South Korea yesterday announced that it had completed its first commercial freight voyage via the Northern Sea Route, amid growing global interest in the increasingly open Arctic Ocean shipping route.
The Ministry of Oceans and Fisheries said it had shipped in 44,000 tonnes of naphtha via the Northern Sea Route in a pilot project aimed at slashing energy transport costs and avoiding piracy risks associated with the Suez Canal.
The shortcut between Asia and Europe along Russia’s Arctic coast has drawn the interest of Chinese, Japanese and South Korean energy firms in recent years, as melting ice due to global warming opens up sea routes for longer periods.
The ministry said the naphtha-laden freighter, operated by logistics company Hyundai Glovis, docked on Monday in the southern port of Gwangyang, after taking 35 days to make the 15,000km journey from the Russian port of Ust-Luga.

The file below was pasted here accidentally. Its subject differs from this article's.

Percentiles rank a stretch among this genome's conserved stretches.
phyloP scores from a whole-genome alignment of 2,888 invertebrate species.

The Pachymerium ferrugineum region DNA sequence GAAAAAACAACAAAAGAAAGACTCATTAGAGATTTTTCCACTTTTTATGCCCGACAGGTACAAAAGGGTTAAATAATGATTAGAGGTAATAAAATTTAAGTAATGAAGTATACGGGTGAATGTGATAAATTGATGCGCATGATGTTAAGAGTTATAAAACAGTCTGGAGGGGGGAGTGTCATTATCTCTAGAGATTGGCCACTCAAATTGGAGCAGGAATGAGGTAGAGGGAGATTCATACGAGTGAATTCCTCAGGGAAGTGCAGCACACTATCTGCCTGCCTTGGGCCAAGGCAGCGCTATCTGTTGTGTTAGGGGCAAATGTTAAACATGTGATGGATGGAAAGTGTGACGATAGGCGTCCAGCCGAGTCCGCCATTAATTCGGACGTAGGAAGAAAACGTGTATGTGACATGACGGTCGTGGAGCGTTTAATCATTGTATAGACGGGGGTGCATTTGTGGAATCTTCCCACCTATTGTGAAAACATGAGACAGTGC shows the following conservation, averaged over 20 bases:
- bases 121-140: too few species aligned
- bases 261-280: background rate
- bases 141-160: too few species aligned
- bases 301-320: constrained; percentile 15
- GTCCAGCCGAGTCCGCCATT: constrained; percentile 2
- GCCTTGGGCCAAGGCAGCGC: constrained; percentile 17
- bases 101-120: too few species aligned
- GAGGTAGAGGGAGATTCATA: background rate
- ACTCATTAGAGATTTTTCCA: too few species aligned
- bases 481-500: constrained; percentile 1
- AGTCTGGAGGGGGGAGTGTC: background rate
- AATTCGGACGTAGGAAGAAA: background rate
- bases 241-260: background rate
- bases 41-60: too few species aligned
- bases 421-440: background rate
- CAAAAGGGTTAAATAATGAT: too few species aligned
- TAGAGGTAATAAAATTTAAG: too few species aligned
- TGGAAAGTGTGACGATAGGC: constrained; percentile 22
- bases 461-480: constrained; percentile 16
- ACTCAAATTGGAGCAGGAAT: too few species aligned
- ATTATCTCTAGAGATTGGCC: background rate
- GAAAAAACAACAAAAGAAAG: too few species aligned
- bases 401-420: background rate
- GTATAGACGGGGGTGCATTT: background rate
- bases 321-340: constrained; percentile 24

“The available period of operation at the Arctic Sea and the size of cargo volume are increasing,” the ministry said in a statement.
“As such, the Northern Sea Route has the strong potential to grow into a huge cargo transport market,” it added.
Until recently, negotiating the Northern Sea Route was largely left to the specialist vessels of Scandinavian countries like Norway, Sweden and Denmark.
Taking the Northern Sea Route can shorten the same voyage via the Suez Canal by up to 10 days, although it carries extra costs including the hiring of ice breakers.
Environmentalist groups are opposed to developing the passage for commercial shipping — fearing a catastrophic oil spill in one of the world’s last great wildernesses.